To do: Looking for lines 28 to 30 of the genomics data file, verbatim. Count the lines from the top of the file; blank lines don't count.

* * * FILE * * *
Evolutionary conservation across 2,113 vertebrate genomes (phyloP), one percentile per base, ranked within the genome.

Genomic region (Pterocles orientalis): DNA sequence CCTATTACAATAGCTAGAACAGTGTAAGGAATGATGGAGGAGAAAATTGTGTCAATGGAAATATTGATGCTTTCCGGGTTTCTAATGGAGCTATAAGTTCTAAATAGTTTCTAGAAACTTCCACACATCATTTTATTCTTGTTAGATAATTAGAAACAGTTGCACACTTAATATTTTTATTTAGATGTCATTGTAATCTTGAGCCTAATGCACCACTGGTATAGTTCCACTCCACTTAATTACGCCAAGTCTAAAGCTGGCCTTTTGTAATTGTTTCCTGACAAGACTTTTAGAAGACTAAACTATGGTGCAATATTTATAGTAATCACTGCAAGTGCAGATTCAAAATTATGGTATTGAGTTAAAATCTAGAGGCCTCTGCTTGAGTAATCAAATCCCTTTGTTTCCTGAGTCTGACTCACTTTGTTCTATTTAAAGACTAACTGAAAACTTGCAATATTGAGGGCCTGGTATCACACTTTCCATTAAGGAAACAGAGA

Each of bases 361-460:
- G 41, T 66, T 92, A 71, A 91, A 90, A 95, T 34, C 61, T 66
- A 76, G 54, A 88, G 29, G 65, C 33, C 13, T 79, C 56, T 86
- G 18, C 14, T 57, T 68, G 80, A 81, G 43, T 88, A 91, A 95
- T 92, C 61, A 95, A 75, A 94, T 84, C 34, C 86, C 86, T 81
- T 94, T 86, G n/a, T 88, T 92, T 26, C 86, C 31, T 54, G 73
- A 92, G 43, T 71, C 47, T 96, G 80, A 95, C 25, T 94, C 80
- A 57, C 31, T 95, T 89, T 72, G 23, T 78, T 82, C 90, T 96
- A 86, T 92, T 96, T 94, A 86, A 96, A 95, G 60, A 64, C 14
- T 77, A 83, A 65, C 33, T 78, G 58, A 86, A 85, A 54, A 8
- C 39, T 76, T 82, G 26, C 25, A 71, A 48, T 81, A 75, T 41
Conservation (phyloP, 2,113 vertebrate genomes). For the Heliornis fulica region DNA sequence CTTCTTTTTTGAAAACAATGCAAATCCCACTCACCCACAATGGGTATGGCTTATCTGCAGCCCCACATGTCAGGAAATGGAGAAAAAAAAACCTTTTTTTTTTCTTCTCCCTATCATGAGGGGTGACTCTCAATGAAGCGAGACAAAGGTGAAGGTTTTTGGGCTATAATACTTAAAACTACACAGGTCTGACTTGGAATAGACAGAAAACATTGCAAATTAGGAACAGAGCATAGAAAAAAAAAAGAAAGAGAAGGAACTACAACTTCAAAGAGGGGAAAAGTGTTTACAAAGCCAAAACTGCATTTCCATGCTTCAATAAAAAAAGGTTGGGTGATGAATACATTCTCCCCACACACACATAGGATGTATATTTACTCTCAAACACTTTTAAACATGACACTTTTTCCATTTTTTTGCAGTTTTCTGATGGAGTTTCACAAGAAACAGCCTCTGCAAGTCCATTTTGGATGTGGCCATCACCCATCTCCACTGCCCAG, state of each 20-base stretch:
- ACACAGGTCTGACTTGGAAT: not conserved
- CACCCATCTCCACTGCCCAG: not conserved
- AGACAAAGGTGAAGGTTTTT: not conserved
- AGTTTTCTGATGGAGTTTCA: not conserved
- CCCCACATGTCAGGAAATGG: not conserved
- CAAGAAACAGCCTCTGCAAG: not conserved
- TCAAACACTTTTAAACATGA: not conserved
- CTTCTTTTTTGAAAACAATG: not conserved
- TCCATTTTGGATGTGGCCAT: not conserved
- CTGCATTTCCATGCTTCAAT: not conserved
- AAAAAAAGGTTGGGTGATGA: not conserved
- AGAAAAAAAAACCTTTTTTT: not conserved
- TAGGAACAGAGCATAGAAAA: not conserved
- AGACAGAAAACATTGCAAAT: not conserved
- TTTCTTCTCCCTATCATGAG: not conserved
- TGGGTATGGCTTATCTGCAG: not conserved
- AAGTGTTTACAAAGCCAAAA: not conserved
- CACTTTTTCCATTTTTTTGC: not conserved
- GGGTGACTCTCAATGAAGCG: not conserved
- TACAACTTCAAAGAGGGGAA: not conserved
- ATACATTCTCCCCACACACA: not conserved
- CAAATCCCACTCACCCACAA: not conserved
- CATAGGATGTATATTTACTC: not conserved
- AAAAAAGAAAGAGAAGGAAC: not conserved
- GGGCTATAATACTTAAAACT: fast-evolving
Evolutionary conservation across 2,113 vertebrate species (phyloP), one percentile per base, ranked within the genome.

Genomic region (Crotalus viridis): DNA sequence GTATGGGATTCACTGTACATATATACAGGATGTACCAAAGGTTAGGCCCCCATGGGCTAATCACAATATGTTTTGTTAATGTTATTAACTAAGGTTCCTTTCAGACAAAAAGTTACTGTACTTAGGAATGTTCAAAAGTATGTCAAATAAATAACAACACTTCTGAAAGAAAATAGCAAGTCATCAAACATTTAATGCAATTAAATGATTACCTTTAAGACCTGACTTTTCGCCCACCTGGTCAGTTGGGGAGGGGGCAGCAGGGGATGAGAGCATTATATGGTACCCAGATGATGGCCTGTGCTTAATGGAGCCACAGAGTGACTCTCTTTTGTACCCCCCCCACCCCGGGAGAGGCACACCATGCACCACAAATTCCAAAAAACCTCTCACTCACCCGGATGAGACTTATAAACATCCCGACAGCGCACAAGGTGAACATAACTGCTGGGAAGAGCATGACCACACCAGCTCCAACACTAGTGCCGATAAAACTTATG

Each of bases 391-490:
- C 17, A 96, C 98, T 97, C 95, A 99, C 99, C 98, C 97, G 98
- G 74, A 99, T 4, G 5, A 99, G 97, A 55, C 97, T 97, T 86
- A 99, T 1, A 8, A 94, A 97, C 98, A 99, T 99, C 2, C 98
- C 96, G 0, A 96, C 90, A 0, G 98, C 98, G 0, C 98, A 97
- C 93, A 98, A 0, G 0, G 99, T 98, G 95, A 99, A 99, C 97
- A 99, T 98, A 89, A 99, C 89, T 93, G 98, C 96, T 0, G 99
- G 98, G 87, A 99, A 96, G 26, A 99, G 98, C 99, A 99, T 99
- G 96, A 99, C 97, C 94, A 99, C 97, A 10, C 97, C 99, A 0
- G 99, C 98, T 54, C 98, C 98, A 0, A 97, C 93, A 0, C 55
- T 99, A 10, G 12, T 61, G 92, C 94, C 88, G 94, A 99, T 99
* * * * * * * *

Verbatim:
- AGACAGAAAACATTGCAAAT: not conserved
- TTTCTTCTCCCTATCATGAG: not conserved
- TGGGTATGGCTTATCTGCAG: not conserved